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Becoming a Certified Photographer- The “How” and “Why”

Making a living as a professional photographer is tough.

Especially these past few years.  With the relatively low-cost of entry into our profession, thousands are picking up cheap DSLRs, turning them to P-mode, and calling themselves professional photographers.

The low-end and middle-markets have been hit hard for the past few years, with the new photographers pumping out action-covered sub-par work and undercutting the long-time professional photographers on price, and giving it all away for nothing.  The high-end market has not escaped this either.  Even the five-star hotels are giving deals on weddings now, if that tells you anything!

So what sets you apart from the influx of new and “faux” photographers?  How does a client know you are legitimate?

Obviously client testimonials, longevity in business, and a solid body of work are all good ways to show your skill, talent, artistry, and professionalism.  But if you want to take it a step further, Go Get Certified!!

The Professional Photographic Certification Commission regulates who can become a Certified Professional Photographer (CPP).  They follow the standards established by the Institute of Credentialing Excellence (ICE) – the same organization that is responsible for regulating agencies that certify medical professionals, therapists, home builders, and financial professionals.

In Layman’s terms, CPP is to photographers what CPA is to accountants.

If you’re a designated CPP, the client knows you’re legitimate.  Similarly, if you want to be sure your accountant knows their stuff and is up to speed with the knowledge and skill necessary to do your taxes and reporting correctly, you hire an accountant who is a CPA (Certified Public Accountant).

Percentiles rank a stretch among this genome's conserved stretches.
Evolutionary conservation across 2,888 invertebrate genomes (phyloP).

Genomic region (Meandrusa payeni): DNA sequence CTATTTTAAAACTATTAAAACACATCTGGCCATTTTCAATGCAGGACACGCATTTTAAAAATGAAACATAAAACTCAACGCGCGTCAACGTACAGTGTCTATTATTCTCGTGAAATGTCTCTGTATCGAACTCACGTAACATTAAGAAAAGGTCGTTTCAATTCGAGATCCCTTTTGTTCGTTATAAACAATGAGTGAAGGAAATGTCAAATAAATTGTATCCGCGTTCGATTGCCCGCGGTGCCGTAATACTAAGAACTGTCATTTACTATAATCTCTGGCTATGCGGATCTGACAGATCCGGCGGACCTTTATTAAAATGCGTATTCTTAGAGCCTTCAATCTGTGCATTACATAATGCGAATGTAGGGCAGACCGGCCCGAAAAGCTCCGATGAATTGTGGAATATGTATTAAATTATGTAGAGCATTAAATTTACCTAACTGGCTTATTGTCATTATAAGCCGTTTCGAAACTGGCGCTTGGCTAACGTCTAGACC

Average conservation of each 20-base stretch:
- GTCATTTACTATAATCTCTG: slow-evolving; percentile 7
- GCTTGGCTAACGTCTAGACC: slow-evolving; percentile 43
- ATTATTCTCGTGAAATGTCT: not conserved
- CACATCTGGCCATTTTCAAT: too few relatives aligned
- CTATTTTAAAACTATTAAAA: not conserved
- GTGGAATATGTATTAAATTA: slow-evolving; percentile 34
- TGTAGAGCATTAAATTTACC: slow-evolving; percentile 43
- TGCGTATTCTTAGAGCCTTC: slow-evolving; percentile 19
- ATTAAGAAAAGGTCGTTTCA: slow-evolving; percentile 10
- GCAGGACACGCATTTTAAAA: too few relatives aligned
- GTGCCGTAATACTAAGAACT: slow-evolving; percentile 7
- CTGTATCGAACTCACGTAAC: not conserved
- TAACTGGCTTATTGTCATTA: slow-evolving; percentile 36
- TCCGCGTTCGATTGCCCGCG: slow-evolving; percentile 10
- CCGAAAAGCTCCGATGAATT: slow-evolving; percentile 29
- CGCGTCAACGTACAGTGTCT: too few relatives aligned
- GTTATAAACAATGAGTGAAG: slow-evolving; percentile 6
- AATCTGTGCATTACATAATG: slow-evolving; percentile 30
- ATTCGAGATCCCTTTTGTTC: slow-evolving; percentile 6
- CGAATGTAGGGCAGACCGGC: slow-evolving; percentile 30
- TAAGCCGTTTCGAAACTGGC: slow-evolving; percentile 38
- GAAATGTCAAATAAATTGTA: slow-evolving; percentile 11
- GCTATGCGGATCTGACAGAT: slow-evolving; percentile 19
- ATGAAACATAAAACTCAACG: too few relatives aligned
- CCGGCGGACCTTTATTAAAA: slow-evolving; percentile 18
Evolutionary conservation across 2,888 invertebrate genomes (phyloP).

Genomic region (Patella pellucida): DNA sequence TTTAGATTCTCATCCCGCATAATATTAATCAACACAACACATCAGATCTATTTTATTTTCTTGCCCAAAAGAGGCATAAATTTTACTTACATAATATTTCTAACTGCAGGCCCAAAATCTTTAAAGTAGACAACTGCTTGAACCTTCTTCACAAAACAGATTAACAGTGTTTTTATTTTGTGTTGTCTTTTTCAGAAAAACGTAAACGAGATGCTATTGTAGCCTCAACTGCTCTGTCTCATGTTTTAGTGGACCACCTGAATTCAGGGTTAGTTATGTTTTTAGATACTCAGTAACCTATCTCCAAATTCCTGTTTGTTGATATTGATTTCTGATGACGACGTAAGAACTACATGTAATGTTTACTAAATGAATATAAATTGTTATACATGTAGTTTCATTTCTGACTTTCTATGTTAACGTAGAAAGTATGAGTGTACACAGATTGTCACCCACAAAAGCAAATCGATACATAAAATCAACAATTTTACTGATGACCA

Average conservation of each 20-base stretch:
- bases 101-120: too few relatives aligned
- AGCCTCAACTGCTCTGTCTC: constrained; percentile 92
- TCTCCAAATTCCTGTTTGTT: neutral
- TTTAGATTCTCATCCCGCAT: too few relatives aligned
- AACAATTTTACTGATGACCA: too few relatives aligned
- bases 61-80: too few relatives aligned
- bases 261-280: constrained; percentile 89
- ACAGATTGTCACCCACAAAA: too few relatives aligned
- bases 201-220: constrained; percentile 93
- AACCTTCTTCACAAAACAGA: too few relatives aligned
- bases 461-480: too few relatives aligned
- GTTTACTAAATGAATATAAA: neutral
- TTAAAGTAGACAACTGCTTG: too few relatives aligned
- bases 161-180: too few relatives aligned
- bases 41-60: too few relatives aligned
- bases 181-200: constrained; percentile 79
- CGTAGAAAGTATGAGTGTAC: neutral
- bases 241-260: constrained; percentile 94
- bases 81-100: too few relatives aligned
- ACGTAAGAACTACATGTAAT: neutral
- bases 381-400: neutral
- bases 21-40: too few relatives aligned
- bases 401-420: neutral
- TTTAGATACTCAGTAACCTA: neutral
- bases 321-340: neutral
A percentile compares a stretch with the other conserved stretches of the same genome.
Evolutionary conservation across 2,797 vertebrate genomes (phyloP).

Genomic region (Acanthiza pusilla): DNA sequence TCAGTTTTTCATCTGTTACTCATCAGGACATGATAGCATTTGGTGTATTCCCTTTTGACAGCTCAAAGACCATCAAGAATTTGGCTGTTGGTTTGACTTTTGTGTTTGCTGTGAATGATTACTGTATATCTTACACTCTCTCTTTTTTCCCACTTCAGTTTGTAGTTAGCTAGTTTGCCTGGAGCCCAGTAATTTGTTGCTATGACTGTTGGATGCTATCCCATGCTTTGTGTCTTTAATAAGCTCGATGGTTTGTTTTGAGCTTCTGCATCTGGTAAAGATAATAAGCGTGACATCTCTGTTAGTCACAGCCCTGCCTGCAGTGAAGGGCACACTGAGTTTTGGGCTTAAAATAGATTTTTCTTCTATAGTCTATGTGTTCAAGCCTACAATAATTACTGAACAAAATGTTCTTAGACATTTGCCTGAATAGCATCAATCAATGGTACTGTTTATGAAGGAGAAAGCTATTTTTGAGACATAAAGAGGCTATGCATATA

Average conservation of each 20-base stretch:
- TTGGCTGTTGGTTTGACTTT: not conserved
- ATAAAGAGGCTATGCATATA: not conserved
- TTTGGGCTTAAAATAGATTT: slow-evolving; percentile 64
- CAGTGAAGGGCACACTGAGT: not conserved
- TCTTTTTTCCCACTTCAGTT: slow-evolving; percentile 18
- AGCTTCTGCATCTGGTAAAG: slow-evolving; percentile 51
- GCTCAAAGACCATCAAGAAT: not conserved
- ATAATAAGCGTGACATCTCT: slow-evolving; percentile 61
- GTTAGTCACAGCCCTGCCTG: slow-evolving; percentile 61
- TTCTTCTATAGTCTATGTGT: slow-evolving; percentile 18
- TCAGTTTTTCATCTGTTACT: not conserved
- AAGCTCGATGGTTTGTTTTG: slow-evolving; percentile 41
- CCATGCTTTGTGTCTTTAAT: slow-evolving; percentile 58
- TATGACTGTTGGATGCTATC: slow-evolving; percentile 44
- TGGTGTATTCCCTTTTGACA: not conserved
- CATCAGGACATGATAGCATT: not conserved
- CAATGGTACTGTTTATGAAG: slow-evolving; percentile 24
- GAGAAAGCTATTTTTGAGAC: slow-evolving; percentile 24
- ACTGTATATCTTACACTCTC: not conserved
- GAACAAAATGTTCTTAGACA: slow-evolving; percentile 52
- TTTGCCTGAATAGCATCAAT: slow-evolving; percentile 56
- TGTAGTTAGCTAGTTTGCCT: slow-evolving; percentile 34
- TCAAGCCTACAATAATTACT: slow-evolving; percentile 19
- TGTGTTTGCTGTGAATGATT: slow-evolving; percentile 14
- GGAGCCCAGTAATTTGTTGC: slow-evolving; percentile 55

So why is it necessary to know about guide-numbers, viewfinder cameras, understanding the anatomy of film, and how to print from color negatives in this age of digital photography?

Gary Meek, who taught the CPP review course that I took in August, put it in a way that really makes sense.  He said  “I had heart surgery and of course my surgeon had gone through years and years of medical school and is Board Certified.  Do you think his teachers let him skip the parts about how to deliver a baby, and learning the anatomy of the lungs and feet and eyes and how to do many different operations – just because he’s focusing on the heart?  No!!  What happens if there are complications during surgery?  What happens if he’s the only doctor in a restaurant when someone collapses?  Isn’t it important for him to have a full working knowledge of the body, just as it’s important for us to have full working knowledge of photography, even though we may specialize in one style, using one tool?”

So how do you become a CPP?

The process is three-fold .  You declare your candidacy.  Then you submit and pass a 20-image portfolio review.  Last, you must pass a rigorous written exam with at least a 70 out of 100 score.  Steps 2 & 3 can be done in any order.